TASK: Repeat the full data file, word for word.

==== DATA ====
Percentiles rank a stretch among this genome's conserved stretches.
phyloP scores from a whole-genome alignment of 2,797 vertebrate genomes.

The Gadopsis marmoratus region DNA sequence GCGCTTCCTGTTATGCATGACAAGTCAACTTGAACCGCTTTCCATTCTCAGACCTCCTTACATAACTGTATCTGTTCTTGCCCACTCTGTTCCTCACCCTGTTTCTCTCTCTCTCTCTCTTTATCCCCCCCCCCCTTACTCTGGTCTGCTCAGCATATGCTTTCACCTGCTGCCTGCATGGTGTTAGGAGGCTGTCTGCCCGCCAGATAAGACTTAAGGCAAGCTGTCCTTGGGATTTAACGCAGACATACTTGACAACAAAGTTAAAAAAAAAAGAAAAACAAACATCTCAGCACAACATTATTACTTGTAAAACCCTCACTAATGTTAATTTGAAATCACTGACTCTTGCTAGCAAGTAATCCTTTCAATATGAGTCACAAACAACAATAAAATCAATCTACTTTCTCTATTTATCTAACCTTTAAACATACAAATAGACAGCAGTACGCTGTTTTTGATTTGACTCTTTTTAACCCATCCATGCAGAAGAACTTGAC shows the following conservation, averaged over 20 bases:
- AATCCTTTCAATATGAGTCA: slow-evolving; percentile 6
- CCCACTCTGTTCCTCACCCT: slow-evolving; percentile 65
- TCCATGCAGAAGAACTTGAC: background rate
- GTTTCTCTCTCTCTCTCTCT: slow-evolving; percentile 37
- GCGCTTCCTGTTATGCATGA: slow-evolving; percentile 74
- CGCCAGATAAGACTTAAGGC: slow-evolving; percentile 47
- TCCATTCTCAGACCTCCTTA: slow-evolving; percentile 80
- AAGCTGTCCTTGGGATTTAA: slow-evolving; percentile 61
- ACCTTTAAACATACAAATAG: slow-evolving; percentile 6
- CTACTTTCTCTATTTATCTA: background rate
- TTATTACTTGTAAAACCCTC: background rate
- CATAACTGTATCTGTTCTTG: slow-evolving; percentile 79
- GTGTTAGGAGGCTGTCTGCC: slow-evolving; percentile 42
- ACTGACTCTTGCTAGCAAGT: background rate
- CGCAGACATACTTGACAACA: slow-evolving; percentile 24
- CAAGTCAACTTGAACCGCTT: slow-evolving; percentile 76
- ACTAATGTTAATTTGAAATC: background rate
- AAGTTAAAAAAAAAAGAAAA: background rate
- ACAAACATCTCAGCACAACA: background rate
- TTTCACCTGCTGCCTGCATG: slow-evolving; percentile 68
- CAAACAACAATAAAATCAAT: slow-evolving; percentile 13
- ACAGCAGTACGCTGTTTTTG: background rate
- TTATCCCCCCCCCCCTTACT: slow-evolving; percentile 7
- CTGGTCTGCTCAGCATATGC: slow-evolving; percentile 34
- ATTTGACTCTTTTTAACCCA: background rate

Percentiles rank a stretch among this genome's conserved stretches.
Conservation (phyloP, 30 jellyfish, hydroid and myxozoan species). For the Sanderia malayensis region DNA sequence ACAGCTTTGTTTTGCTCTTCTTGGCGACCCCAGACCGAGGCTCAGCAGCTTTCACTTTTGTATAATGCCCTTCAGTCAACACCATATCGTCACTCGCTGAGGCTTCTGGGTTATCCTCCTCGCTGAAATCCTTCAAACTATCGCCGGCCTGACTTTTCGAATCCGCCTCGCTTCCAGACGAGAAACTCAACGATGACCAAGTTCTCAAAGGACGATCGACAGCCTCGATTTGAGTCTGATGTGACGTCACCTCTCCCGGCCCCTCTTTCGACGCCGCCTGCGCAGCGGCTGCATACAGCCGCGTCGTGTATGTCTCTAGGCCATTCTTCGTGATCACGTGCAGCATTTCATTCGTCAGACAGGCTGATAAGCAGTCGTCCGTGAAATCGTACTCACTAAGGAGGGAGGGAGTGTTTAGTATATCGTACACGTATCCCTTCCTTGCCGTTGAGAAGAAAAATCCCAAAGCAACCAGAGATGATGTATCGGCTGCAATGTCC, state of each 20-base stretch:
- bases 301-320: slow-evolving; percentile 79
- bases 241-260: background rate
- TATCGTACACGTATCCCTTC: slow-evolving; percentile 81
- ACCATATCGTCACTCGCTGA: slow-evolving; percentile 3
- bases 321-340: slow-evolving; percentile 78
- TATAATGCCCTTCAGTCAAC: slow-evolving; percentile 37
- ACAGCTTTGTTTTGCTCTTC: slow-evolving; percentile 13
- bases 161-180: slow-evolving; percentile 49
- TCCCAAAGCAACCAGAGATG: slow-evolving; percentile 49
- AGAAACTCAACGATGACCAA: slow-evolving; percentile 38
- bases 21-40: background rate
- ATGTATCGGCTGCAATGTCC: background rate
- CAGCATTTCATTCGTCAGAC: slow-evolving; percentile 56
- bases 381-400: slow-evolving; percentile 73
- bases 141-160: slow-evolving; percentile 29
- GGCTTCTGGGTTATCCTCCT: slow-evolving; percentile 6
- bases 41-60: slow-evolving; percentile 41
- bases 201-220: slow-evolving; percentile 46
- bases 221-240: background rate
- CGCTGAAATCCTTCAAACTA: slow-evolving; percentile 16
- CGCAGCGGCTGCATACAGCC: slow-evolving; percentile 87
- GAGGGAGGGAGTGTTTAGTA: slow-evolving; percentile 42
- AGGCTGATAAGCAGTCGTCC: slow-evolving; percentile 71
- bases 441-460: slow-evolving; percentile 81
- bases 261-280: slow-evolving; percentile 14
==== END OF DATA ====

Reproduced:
Percentiles rank a stretch among this genome's conserved stretches.
phyloP scores from a whole-genome alignment of 2,797 vertebrate genomes.

The Gadopsis marmoratus region DNA sequence GCGCTTCCTGTTATGCATGACAAGTCAACTTGAACCGCTTTCCATTCTCAGACCTCCTTACATAACTGTATCTGTTCTTGCCCACTCTGTTCCTCACCCTGTTTCTCTCTCTCTCTCTCTTTATCCCCCCCCCCCTTACTCTGGTCTGCTCAGCATATGCTTTCACCTGCTGCCTGCATGGTGTTAGGAGGCTGTCTGCCCGCCAGATAAGACTTAAGGCAAGCTGTCCTTGGGATTTAACGCAGACATACTTGACAACAAAGTTAAAAAAAAAAGAAAAACAAACATCTCAGCACAACATTATTACTTGTAAAACCCTCACTAATGTTAATTTGAAATCACTGACTCTTGCTAGCAAGTAATCCTTTCAATATGAGTCACAAACAACAATAAAATCAATCTACTTTCTCTATTTATCTAACCTTTAAACATACAAATAGACAGCAGTACGCTGTTTTTGATTTGACTCTTTTTAACCCATCCATGCAGAAGAACTTGAC shows the following conservation, averaged over 20 bases:
- AATCCTTTCAATATGAGTCA: slow-evolving; percentile 6
- CCCACTCTGTTCCTCACCCT: slow-evolving; percentile 65
- TCCATGCAGAAGAACTTGAC: background rate
- GTTTCTCTCTCTCTCTCTCT: slow-evolving; percentile 37
- GCGCTTCCTGTTATGCATGA: slow-evolving; percentile 74
- CGCCAGATAAGACTTAAGGC: slow-evolving; percentile 47
- TCCATTCTCAGACCTCCTTA: slow-evolving; percentile 80
- AAGCTGTCCTTGGGATTTAA: slow-evolving; percentile 61
- ACCTTTAAACATACAAATAG: slow-evolving; percentile 6
- CTACTTTCTCTATTTATCTA: background rate
- TTATTACTTGTAAAACCCTC: background rate
- CATAACTGTATCTGTTCTTG: slow-evolving; percentile 79
- GTGTTAGGAGGCTGTCTGCC: slow-evolving; percentile 42
- ACTGACTCTTGCTAGCAAGT: background rate
- CGCAGACATACTTGACAACA: slow-evolving; percentile 24
- CAAGTCAACTTGAACCGCTT: slow-evolving; percentile 76
- ACTAATGTTAATTTGAAATC: background rate
- AAGTTAAAAAAAAAAGAAAA: background rate
- ACAAACATCTCAGCACAACA: background rate
- TTTCACCTGCTGCCTGCATG: slow-evolving; percentile 68
- CAAACAACAATAAAATCAAT: slow-evolving; percentile 13
- ACAGCAGTACGCTGTTTTTG: background rate
- TTATCCCCCCCCCCCTTACT: slow-evolving; percentile 7
- CTGGTCTGCTCAGCATATGC: slow-evolving; percentile 34
- ATTTGACTCTTTTTAACCCA: background rate

Percentiles rank a stretch among this genome's conserved stretches.
Conservation (phyloP, 30 jellyfish, hydroid and myxozoan species). For the Sanderia malayensis region DNA sequence ACAGCTTTGTTTTGCTCTTCTTGGCGACCCCAGACCGAGGCTCAGCAGCTTTCACTTTTGTATAATGCCCTTCAGTCAACACCATATCGTCACTCGCTGAGGCTTCTGGGTTATCCTCCTCGCTGAAATCCTTCAAACTATCGCCGGCCTGACTTTTCGAATCCGCCTCGCTTCCAGACGAGAAACTCAACGATGACCAAGTTCTCAAAGGACGATCGACAGCCTCGATTTGAGTCTGATGTGACGTCACCTCTCCCGGCCCCTCTTTCGACGCCGCCTGCGCAGCGGCTGCATACAGCCGCGTCGTGTATGTCTCTAGGCCATTCTTCGTGATCACGTGCAGCATTTCATTCGTCAGACAGGCTGATAAGCAGTCGTCCGTGAAATCGTACTCACTAAGGAGGGAGGGAGTGTTTAGTATATCGTACACGTATCCCTTCCTTGCCGTTGAGAAGAAAAATCCCAAAGCAACCAGAGATGATGTATCGGCTGCAATGTCC, state of each 20-base stretch:
- bases 301-320: slow-evolving; percentile 79
- bases 241-260: background rate
- TATCGTACACGTATCCCTTC: slow-evolving; percentile 81
- ACCATATCGTCACTCGCTGA: slow-evolving; percentile 3
- bases 321-340: slow-evolving; percentile 78
- TATAATGCCCTTCAGTCAAC: slow-evolving; percentile 37
- ACAGCTTTGTTTTGCTCTTC: slow-evolving; percentile 13
- bases 161-180: slow-evolving; percentile 49
- TCCCAAAGCAACCAGAGATG: slow-evolving; percentile 49
- AGAAACTCAACGATGACCAA: slow-evolving; percentile 38
- bases 21-40: background rate
- ATGTATCGGCTGCAATGTCC: background rate
- CAGCATTTCATTCGTCAGAC: slow-evolving; percentile 56
- bases 381-400: slow-evolving; percentile 73
- bases 141-160: slow-evolving; percentile 29
- GGCTTCTGGGTTATCCTCCT: slow-evolving; percentile 6
- bases 41-60: slow-evolving; percentile 41
- bases 201-220: slow-evolving; percentile 46
- bases 221-240: background rate
- CGCTGAAATCCTTCAAACTA: slow-evolving; percentile 16
- CGCAGCGGCTGCATACAGCC: slow-evolving; percentile 87
- GAGGGAGGGAGTGTTTAGTA: slow-evolving; percentile 42
- AGGCTGATAAGCAGTCGTCC: slow-evolving; percentile 71
- bases 441-460: slow-evolving; percentile 81
- bases 261-280: slow-evolving; percentile 14